TBT: I am an American

June 15, 2014

Another July 4th is upon us! This is our patriotic holiday to celebrate freedom and independence–the day we all became Americans, e pluribus unum.

Thirteen years ago, I directed a significant portion of the following collaborative PSA commercial. On July 4th, I always reflect on this project and the huge impact it made on me. It remains a powerful memory to this day.

September 11, 2001 was one of those days where everyone remembers exactly what they were doing when they learned about the terrorist strikes.

I was scouting Pullen Park in Raleigh, when I got a phone call from one of my employees and asked if I had heard what happened. While I was on the phone with her, the second tower was hit.

After that, it was like the world shut down. No planes took off for days. Americans were paralyzed with fear.

Creative team members David Crawford and Jeremy Postaer from GSD&M were stranded in New York City at the time. They decided to drive back to Austin, and stopped in Raleigh on the way.

They had developed what I believed was a brilliant concept for a public service commercial. The concept was to create a statement of solidarity by filming individuals from all ethnicities and walks of life, and simply stating what they all have in common with four words, “I am an American.” A handful of directors were selected from across the country, and the work began.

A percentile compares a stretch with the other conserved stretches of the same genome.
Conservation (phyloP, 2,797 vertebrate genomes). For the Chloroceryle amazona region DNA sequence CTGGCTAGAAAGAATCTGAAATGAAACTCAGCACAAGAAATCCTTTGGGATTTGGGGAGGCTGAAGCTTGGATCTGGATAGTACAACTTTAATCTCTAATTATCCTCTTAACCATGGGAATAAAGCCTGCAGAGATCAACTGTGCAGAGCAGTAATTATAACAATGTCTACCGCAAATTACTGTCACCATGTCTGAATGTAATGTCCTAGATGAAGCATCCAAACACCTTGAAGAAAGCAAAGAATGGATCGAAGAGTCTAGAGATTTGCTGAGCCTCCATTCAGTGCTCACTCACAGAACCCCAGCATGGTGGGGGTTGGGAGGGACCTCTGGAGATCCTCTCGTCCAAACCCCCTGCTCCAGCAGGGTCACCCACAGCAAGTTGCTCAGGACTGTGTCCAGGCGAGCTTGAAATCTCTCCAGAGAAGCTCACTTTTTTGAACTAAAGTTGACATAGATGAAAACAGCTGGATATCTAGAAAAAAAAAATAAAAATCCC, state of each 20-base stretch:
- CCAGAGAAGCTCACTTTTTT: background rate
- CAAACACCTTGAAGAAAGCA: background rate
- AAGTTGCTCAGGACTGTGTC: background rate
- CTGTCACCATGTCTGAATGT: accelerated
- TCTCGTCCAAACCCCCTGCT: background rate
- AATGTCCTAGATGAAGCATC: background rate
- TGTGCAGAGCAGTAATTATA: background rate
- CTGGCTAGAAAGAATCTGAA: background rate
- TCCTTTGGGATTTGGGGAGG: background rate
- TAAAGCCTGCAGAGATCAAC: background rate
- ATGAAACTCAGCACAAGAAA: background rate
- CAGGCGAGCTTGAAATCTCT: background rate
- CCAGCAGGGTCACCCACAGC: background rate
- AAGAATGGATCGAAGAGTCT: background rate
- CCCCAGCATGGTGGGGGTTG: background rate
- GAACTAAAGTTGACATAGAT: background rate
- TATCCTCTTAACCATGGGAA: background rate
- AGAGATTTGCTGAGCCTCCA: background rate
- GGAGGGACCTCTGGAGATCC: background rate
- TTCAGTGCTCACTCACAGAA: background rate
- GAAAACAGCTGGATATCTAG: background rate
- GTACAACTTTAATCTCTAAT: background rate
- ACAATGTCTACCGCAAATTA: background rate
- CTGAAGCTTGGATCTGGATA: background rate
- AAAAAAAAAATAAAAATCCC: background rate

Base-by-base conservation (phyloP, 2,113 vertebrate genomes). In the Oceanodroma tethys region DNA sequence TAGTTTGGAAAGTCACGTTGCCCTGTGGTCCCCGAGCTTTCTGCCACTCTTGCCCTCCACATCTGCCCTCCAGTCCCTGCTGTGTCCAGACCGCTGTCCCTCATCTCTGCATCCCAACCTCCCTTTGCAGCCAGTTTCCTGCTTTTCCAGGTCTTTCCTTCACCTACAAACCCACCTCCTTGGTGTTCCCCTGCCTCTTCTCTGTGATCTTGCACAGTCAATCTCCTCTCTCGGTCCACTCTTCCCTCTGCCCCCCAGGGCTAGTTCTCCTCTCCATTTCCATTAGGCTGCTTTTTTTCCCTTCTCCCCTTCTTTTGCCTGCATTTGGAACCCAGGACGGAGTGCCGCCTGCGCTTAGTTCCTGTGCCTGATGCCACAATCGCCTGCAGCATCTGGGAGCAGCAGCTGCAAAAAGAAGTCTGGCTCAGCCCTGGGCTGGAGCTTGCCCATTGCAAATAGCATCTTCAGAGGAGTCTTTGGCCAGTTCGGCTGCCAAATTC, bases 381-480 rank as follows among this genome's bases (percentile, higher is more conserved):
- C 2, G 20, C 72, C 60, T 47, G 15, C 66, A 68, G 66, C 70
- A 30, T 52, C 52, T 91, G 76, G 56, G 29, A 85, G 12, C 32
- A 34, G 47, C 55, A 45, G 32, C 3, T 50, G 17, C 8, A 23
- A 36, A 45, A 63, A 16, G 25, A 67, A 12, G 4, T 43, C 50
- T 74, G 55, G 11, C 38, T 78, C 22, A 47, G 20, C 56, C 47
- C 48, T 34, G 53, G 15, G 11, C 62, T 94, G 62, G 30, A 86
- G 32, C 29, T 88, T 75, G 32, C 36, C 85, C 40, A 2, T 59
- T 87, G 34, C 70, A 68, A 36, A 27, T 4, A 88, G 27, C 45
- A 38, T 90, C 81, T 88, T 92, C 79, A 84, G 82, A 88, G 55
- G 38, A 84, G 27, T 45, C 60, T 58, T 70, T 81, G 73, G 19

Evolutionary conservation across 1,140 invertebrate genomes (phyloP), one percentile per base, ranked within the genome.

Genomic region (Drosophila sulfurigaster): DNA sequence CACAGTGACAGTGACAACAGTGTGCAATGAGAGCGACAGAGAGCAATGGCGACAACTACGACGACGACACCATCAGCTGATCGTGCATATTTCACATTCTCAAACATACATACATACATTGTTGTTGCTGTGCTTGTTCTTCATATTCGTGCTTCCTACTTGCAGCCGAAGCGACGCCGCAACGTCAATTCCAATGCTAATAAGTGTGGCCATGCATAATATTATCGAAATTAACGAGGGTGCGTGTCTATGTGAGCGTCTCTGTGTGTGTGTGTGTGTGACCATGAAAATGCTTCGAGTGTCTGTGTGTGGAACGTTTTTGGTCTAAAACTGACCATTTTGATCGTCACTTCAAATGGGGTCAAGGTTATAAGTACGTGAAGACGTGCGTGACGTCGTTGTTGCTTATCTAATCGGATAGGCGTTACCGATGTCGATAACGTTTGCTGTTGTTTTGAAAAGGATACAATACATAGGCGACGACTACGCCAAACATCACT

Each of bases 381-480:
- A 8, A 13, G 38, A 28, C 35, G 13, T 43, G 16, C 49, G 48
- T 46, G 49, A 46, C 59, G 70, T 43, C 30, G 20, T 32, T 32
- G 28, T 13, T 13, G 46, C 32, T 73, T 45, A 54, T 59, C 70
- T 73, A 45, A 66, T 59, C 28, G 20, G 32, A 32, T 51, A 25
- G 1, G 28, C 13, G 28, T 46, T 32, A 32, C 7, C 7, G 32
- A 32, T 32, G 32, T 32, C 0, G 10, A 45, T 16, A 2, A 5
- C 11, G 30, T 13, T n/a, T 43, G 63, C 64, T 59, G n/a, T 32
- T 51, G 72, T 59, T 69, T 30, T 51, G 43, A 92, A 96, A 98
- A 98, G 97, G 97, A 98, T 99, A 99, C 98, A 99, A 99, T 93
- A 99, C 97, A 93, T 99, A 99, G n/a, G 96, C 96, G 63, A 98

We knew this had to be on the air as soon as possible. The entire spot was shot and turned around in 48 hours, and that was back in the day of film.

As we spent the day filming, I was stirred by the variety of individuals who participated and what it meant to each and every one of them to be an American. I got to know so many people that day through their conviction and heartfelt delivery of four simple words.

It was an emotional time for Americans, one of anxiety, uncertainty, empathy, and hostility that was at times inappropriately targeted and lacked compassion. We seemed to forget the meaning of e pluribus unum, out of many, one. I believe this commercial helped some citizens take their blinders off and see others who are different as equals.

From the time the project was first proposed to me, I was sure I wanted to be involved. My family, like most modern Americans, did not originate here. In a time where tensions ran high and intolerances towards certain ethnicities were climbing, this commercial helped millions feel they belonged in the mix of many that makes us one united America.

I hope everyone can take some time this July 4th to think about what it means to you to be an American.

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